Navigation Links
Same drug, different results: MUHC researcher on the path to personalized medicine
Date:6/19/2008

This release is available in French.

Montreal, June 18, 2008 Medicine has moved a little bit closer to the era of tailor-made treatments, based on the unique genetic profiles of individual patients, according to recent research conducted by Dr Rima Rozen of the Research Institute of the McGill University Health Centre (RI MUHC) at the Montreal Children's Hospital and McGill University. Her study, published June 18 in the journal Pharmacogenetics and Genomics, shows how minor genetic differences between individuals alter the way a common drug affects the body.

Rozen has measured the impact of Methotrexate -- a drug that inhibits the metabolism of folate -- on mice with an altered MTHFR gene, which is a gene crucial for folate metabolism. The results were striking: after treatment with Methotrexate, mice with the altered gene had approximately 20 per cent less hemoglobin and red blood cells than their counterparts with non-altered genes. The altered mice also showed increased susceptibility to liver and kidney damage following treatment.

"We know that these results are applicable to humans because a parallel mutation in the human MTHFR gene affects human folate metabolism similarly. The results demonstrate that medication affects subjects differently according to individual genetic traits," Dr. Rozen explained. "And tests exist to detect this mutation." Genetic testing would allow physicians the modify treatment based on each patient's personal genetic makeup, limiting potential side effects.

In earlier studies, Rozen's laboratory cloned the MTHFR gene and identified the common variant which interferes in folate metabolism in human populations. Between 10 and 15 per cent of the total caucasian population have two copies of the variant in MTHFR. Folate, a form of water-soluble Vitamin B2, is essential to the production of red blood cells and provides protection against spina bifida, other birth defects, and heart disease. Patients with cancer or auto-immune diseases are often treated with medications that affect folate metabolism, but physicians are not trained to verify how patients naturally metabolize folate, even though this could be an important factor in effective treatment.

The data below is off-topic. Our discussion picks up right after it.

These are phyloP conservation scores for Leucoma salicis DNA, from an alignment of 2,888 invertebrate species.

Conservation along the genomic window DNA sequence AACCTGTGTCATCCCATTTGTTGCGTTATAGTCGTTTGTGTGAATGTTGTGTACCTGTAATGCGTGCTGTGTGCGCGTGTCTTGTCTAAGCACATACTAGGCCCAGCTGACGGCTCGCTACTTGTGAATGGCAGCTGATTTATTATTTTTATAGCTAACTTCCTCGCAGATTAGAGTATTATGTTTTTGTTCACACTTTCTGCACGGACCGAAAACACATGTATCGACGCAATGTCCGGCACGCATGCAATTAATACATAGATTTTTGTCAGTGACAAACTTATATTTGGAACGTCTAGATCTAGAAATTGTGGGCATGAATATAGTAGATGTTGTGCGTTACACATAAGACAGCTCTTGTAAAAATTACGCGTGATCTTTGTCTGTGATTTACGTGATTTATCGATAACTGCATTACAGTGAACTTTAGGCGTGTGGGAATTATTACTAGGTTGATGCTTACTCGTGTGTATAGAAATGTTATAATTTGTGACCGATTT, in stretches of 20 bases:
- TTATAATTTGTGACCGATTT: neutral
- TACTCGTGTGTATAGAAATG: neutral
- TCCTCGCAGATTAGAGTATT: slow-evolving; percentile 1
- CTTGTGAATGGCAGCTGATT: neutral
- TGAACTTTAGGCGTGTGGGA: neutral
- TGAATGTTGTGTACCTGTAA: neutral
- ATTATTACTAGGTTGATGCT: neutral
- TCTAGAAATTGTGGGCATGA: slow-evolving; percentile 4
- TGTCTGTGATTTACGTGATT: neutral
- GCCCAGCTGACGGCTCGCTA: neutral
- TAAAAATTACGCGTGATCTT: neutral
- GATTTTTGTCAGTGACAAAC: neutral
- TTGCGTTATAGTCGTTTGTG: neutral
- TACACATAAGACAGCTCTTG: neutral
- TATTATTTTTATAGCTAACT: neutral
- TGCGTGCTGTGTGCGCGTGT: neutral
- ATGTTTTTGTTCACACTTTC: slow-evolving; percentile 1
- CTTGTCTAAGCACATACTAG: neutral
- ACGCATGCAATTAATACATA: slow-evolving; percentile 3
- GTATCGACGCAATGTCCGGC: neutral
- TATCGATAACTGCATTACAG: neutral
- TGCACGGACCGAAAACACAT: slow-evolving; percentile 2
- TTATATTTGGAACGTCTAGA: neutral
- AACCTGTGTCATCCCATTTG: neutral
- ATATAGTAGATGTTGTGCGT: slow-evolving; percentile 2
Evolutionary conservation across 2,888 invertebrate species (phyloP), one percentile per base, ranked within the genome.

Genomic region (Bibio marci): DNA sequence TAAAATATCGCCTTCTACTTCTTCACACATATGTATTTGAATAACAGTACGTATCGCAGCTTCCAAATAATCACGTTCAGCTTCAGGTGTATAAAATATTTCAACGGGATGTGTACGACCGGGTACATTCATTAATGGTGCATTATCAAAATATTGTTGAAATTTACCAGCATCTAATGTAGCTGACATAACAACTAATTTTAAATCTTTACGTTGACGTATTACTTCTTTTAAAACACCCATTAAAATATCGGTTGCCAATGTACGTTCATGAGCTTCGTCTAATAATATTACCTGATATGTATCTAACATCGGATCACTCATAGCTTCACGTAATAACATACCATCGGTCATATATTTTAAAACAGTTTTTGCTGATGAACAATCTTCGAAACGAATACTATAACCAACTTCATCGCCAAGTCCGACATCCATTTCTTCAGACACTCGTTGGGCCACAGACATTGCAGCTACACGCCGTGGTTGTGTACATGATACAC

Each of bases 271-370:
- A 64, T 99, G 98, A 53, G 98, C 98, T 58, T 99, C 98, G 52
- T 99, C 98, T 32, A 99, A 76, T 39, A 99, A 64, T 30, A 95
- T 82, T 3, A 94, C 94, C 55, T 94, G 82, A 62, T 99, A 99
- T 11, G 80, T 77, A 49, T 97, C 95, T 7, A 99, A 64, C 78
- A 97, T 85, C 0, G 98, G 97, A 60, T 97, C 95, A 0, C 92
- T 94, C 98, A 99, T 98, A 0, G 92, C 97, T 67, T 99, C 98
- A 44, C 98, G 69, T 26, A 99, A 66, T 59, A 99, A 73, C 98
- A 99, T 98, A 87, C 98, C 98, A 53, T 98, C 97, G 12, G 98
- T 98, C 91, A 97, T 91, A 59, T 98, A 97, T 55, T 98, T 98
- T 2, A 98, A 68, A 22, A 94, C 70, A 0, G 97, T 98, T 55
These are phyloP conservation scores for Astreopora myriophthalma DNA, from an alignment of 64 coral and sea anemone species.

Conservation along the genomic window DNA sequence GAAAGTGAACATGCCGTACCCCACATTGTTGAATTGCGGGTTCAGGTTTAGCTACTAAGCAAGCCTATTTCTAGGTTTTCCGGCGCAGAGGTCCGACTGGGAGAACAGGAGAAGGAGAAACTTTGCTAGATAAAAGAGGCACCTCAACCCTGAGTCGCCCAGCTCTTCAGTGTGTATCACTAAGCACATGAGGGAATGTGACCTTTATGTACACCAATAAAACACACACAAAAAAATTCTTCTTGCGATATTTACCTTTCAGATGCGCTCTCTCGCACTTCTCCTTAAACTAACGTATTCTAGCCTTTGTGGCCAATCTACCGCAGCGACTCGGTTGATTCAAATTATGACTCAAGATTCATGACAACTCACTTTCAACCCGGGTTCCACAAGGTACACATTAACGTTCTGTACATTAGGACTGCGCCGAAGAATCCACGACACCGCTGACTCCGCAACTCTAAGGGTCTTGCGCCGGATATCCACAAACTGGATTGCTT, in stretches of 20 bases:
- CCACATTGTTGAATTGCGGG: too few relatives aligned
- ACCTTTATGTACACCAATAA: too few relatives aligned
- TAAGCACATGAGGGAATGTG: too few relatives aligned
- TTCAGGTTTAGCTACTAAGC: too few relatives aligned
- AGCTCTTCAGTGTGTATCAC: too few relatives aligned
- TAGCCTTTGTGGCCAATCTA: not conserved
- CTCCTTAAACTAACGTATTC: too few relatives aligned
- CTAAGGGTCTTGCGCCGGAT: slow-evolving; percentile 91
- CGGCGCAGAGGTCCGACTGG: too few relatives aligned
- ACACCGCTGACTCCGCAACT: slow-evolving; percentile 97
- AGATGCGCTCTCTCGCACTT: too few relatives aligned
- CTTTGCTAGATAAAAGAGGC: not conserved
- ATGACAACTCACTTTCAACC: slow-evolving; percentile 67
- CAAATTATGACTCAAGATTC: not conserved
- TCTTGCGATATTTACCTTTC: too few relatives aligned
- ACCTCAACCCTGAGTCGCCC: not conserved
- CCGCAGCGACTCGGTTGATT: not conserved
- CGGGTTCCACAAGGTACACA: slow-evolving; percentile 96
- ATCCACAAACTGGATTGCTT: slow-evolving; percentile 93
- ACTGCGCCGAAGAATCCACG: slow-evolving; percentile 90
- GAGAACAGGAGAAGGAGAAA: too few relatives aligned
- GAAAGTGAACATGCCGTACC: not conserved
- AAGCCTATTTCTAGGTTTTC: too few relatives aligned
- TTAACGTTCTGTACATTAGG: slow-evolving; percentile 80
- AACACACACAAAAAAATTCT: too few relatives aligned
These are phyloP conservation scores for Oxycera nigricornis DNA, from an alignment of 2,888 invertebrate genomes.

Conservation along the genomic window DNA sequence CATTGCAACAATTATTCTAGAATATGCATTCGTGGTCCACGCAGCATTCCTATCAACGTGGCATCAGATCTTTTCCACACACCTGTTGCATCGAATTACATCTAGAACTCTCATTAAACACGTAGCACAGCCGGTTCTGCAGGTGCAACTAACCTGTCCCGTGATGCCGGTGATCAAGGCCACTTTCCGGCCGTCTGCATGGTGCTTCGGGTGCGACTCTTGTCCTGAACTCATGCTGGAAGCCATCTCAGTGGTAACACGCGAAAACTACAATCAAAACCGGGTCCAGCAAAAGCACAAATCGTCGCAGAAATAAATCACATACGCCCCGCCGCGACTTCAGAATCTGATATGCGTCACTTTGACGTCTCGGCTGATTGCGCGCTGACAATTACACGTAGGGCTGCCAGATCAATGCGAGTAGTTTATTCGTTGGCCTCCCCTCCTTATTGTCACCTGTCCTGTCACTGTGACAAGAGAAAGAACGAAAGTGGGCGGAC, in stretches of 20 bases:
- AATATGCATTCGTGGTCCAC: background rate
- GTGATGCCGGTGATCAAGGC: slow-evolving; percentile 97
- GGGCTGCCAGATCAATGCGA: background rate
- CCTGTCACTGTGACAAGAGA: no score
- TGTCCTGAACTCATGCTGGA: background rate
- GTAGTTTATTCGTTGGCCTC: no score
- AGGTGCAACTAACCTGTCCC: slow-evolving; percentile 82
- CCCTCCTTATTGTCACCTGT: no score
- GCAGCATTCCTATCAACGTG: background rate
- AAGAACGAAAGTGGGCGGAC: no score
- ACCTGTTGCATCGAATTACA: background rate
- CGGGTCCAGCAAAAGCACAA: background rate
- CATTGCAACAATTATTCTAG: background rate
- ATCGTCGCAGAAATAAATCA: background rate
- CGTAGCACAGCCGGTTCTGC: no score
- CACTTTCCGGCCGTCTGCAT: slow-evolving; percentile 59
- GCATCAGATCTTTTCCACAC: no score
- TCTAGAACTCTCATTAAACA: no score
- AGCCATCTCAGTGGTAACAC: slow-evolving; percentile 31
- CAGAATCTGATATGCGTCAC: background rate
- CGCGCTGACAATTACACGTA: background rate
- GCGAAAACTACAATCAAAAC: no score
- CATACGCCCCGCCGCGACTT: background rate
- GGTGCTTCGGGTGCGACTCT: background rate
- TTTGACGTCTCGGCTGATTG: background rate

"This is a first step towards personalized medicine that is based not only on symptoms but also on the patient's own genetic 'baggage,'" Rozen said. "This trend definitely represents the medicine of the future."


'/>"/>

Contact: Isabelle Kling
isabelle.kling@muhc.mcgill.ca
514-843-1560
McGill University Health Centre
Source:Eurekalert

Related medicine news :

1. Drug, Pacemaker Fight Irregular Heartbeat
2. No Link Between Anti-Nausea Drug, Heart Trouble
3. AHF Challenges Merck Over Steep Price of Its New AIDS Drug, Isentress
4. Intensive care quality of sleep improved by new drug, reports study
5. A Better Tomorrow Becomes One of the First Rehabilitation Clinics in the Nation to Offer Financing for Its Drug, Alcohol and Gambling Treatment Programs
6. Brain cells work differently than previously thought
7. Different method of evaluating the urinary tract system reduces radiation dose
8. Different HIV rates among gay men and straight people not fully explained by sexual behavior
9. Abaxis Launches The VetScan(R) HM5 a State-of-the-Art 5-Part Differential Veterinary Hematology Analyzer
10. Sense of taste different in women with anorexia nervosa
11. Babies raised in bilingual homes learn new words differently than infants learning one language
Post Your Comments:
*Name:
*Comment:
*Email:
(Date:4/30/2016)... Indianapolis, Indiana (PRWEB) , ... April 30, 2016 , ... ... USA Wrestling as they go for gold in Rio. Under the care of ... including two golds! , In an unprecedented showing, Maximized Living is sending the largest ...
(Date:4/29/2016)... Hollywood, Fl (PRWEB) , ... April 29, 2016 ... ... was recently notified by the Accreditation Council for Graduate Medical Education (ACGME) that ... , This is the first accreditation of three residency programs that Memorial ...
(Date:4/29/2016)... (PRWEB) , ... April 29, 2016 , ... ... optimistic healthcare awareness and author of best seller "LOVE, MEDICINE and MIRACLES") addresses ... Monday, May 2, 2016 and podcasted thereafter . Dr. Bernie Siegel, author ...
(Date:4/29/2016)... , ... April 29, 2016 , ... Spine Team Texas, ... is proud to announce one of their physicians has been invited to be a ... (Texas ACOFP) Family Practice Review conference on April 30, 2016. , Dr. R. ...
(Date:4/29/2016)... ... ... type of skin cancer. Although only about 1 percent of skin cancer cases are melanoma, ... are expected to die of melanoma this year. The risk increases with age, and while ... diagnosed cancers in young women. A recent breakthrough in genetic studies may give doctors the ...
Breaking Medicine News(10 mins):
(Date:4/29/2016)... April 29, 2016 ... Financier Sanofi, leader mondial ... ses résultats pour le premier trimestre ... Jérôme Contamine, commente les résultats du ... perspectives pour le reste de l,année. ...
(Date:4/29/2016)... April 29, 2016 Automation is ... laboratory due to the growing demands for productivity in ... contemporary automated systems are already adept of a wide ... tedious and manual labor. Instrumentation continues to evolve, and ... conceivable just a few years ago. Originally used mostly ...
(Date:4/28/2016)...  While Abbott,s announced purchase of St. Jude ... and stent business, healthcare research firm Kalorama Information ... into patient monitoring.  Kalorama said that patient monitoring ... with double-digit growth expected the next 5 years, ... Patient Monitoring . Abbott Laboratories agreed to ...
Breaking Medicine Technology: